On August 11, 2007, the Chinese Banking Regulatory Commission (“CBRC”) promulgated the Guidelines on Syndicated Loans (the “Guidelines”). For the first time, a framework has been established for financial institutions to provide syndication loans. The Guidelines prescribe the rights and obligations of a syndication member, lead arranger, facility agent and security agent, the process of syndication, terms of a facility agreement, management of syndication and fee arrangements.

While the rights and obligations of the lead arranger, the facility agent and the security agent are generally consistent with the international practice, the Guidelines set forth minimum and maximum commitment requirements for the sole lead arranger. The sole lead arranger’s commitment should be no less than 20% of the total commitment of the syndicated loan and the percentage allocated to other members of the syndication should be no less than 50% in principle. The Guidelines also prescribe different steps of the syndication process, including, among others, engagement of experts, due diligence, negotiation of term sheets and preparation of information memoranda. During the term of the syndicated loan, the syndication members must have regular meetings to discuss material issues. Financial institutions are entitled to receive an arrangement fee, a commitment fee, an agency fee and reimbursement of expenses in connection with the syndication.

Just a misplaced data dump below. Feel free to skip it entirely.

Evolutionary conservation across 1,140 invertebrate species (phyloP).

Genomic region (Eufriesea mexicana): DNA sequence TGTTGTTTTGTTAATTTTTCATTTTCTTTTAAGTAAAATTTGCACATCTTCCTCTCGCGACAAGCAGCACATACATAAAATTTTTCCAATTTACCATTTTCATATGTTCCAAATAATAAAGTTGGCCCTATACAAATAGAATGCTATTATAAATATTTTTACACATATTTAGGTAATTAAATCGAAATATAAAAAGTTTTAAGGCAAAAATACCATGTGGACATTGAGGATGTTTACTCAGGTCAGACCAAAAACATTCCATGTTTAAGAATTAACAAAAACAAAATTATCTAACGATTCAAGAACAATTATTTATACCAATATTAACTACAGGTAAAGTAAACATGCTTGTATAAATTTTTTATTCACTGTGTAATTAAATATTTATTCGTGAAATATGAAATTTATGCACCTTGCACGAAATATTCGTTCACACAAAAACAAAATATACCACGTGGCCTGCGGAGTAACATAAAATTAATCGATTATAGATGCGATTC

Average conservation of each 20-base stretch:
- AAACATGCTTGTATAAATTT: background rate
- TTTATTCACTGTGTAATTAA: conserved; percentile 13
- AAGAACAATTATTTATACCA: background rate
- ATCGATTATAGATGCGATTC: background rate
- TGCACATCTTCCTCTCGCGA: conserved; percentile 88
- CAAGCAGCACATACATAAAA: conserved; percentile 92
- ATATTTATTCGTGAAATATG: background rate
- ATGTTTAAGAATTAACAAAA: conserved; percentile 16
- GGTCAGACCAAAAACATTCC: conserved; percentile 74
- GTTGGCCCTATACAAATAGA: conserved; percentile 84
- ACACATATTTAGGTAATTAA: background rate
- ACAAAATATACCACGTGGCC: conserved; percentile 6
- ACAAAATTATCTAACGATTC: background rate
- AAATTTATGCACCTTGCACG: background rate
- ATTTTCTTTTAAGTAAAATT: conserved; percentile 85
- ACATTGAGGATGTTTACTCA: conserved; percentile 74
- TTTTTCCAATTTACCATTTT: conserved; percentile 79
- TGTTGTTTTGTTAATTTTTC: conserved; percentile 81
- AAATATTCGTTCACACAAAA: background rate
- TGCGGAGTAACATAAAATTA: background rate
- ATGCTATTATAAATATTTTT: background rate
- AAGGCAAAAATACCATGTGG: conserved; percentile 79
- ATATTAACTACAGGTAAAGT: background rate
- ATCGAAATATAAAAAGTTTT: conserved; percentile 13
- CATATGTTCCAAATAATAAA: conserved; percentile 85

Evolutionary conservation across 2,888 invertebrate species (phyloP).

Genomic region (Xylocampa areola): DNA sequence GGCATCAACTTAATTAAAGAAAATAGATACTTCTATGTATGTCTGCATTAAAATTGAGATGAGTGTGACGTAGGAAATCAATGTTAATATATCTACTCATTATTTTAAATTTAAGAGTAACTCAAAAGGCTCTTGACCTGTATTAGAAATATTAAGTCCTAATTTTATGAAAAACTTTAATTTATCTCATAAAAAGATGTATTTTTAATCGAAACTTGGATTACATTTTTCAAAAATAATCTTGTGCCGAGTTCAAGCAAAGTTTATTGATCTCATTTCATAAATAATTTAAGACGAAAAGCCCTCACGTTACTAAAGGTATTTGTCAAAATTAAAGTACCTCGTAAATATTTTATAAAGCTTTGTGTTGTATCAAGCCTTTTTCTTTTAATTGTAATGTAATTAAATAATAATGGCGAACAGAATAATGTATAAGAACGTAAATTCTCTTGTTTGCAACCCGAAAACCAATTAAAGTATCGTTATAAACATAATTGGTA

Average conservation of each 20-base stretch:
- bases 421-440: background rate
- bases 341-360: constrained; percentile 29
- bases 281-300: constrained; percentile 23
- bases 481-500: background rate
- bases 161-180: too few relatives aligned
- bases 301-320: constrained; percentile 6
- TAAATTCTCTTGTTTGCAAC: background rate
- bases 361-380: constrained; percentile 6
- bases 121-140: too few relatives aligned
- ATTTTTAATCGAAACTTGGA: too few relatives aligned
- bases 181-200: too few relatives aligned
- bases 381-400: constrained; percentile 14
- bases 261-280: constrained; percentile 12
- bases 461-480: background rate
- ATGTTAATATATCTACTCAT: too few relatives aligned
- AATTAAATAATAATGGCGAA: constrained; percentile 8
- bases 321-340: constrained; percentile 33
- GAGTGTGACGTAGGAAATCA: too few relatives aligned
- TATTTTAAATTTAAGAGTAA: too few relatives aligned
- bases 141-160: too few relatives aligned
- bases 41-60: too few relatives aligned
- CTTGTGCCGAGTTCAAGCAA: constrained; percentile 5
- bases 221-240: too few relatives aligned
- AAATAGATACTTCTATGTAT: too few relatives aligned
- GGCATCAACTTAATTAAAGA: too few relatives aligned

Compared with the Provisional Measures on Syndicated Loans promulgated by the People’s Bank of China in 1997 (the “Measures”), the Guidelines recognize the current business reality and aim to reflect the international standard. For example, in the Measures, one of the goals is to improve the service for major state-owned enterprises, which goal does not show up in the Guidelines. In addition, under the Measures, the banks are not allowed to charge a borrower any fee or expense other than the interests, which are inconsistent with the international practice and revised in the Guidelines. With respect to the terms of a facility agreement, unlike the Guidelines, the Measures do not expressly describe certain key provisions, like representations and warranties and covenants.

A healthy and active credit market is critical for China’s continuing development. With promulgation of the Guidelines and participation of syndication by experienced foreign banks (through their branches), Chinese banks are presented the opportunity to improve their financial services, credit models and risk management. The Guidelines should also facilitate the leveraged investments by private equity firms and strategic investors in China.